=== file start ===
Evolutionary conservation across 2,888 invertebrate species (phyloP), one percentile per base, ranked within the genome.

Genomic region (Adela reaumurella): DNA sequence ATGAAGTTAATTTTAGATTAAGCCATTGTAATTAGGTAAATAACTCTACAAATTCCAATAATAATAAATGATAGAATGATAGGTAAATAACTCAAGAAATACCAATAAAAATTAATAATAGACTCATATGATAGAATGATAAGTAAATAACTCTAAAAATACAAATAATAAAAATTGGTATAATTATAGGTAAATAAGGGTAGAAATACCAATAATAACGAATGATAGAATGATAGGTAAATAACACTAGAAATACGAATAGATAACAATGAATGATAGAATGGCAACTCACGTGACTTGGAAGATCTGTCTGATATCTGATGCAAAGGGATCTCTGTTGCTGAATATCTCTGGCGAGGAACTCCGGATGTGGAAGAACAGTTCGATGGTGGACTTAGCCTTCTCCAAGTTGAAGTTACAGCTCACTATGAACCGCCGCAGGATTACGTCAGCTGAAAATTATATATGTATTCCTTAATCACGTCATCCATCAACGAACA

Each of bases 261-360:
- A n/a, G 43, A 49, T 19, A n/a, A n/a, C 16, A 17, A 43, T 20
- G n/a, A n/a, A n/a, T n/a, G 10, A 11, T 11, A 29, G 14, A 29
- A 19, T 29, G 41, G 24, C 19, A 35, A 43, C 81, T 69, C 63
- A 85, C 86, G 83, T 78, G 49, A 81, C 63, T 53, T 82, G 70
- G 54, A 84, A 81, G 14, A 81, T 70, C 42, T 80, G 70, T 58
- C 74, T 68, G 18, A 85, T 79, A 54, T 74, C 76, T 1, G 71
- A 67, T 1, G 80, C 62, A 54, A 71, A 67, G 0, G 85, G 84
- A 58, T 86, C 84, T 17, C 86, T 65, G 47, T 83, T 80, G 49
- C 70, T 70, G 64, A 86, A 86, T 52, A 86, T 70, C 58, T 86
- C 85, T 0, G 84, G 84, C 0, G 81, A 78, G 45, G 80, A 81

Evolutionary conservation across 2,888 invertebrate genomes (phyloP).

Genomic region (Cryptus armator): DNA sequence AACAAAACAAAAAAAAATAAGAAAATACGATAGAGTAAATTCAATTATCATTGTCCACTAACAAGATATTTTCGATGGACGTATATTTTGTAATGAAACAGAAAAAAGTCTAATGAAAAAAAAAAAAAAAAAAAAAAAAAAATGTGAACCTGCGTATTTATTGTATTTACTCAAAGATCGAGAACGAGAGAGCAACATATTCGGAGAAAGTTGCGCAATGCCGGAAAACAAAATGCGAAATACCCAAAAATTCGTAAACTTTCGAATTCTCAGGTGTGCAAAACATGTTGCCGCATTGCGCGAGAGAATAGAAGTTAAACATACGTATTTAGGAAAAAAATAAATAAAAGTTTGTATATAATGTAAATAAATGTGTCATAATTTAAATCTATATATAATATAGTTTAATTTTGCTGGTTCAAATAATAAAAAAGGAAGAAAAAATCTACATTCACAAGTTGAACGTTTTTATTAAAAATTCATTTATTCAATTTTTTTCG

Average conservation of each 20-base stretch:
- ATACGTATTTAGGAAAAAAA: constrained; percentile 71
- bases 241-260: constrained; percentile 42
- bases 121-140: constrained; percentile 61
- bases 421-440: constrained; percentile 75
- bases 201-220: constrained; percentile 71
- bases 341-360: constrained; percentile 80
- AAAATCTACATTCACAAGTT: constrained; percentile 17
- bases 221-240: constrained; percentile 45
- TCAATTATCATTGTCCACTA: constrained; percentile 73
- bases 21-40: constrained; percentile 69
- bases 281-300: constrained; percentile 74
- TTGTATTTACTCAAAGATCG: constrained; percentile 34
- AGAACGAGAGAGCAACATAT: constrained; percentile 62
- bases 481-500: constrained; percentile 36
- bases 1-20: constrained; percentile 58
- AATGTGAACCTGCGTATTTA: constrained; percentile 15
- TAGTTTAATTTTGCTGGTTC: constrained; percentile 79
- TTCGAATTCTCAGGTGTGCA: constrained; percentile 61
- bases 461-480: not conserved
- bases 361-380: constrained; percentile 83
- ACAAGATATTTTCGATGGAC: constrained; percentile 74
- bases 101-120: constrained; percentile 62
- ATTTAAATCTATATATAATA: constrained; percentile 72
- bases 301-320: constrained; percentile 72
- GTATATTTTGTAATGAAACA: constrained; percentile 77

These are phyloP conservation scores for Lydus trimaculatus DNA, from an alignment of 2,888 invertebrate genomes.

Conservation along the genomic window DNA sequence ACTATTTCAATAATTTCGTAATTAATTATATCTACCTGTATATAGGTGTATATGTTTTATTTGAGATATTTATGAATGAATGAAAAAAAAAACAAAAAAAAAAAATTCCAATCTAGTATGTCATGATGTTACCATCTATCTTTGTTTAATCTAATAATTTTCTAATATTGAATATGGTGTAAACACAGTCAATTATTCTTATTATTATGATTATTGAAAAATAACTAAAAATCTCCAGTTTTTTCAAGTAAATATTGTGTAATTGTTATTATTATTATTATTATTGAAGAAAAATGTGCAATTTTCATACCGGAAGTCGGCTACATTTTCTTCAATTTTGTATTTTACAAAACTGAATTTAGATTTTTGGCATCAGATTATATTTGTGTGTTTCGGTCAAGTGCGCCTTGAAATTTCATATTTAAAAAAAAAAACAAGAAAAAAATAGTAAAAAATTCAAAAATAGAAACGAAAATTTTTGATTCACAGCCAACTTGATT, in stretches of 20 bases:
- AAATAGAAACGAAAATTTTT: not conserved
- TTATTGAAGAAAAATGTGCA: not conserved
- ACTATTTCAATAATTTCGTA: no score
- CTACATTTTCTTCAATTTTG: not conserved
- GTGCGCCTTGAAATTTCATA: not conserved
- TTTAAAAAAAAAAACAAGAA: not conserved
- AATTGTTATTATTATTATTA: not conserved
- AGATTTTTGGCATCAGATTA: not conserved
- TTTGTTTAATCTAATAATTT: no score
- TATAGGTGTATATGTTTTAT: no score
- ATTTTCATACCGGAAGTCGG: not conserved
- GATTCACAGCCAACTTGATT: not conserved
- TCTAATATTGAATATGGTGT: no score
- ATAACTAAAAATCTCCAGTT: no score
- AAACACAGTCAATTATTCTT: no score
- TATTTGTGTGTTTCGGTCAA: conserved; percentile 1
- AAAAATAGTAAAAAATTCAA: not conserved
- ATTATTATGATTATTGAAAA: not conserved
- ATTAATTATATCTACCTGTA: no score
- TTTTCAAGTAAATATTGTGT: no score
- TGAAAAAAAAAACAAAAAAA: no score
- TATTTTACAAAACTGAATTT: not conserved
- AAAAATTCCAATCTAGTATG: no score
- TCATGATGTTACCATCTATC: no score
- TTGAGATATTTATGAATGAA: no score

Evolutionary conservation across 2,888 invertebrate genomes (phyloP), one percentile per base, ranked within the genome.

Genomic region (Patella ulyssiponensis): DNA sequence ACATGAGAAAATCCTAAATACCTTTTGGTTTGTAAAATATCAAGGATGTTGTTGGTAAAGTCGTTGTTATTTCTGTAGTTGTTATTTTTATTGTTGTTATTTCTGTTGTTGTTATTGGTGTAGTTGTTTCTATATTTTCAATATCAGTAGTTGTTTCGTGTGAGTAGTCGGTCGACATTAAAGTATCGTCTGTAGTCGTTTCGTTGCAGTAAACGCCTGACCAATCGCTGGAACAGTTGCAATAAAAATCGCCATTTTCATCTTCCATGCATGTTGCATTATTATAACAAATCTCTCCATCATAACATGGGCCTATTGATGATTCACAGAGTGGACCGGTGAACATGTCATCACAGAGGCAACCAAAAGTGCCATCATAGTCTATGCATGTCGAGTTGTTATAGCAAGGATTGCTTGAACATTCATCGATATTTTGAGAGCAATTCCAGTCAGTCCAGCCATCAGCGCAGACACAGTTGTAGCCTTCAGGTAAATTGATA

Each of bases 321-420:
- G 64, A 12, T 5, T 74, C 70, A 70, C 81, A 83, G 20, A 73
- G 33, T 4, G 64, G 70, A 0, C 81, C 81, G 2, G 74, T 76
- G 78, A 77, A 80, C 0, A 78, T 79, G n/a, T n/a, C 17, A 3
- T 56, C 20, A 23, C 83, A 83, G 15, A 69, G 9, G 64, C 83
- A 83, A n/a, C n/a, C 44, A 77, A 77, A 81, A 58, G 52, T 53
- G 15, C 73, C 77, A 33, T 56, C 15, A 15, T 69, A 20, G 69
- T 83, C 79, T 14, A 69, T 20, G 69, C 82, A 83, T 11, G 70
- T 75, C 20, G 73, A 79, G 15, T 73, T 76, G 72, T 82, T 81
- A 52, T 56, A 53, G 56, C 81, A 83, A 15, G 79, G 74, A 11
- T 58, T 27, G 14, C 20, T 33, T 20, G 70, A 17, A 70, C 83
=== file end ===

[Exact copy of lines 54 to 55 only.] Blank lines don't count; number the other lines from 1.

- ATTTTCATACCGGAAGTCGG: not conserved
- GATTCACAGCCAACTTGATT: not conserved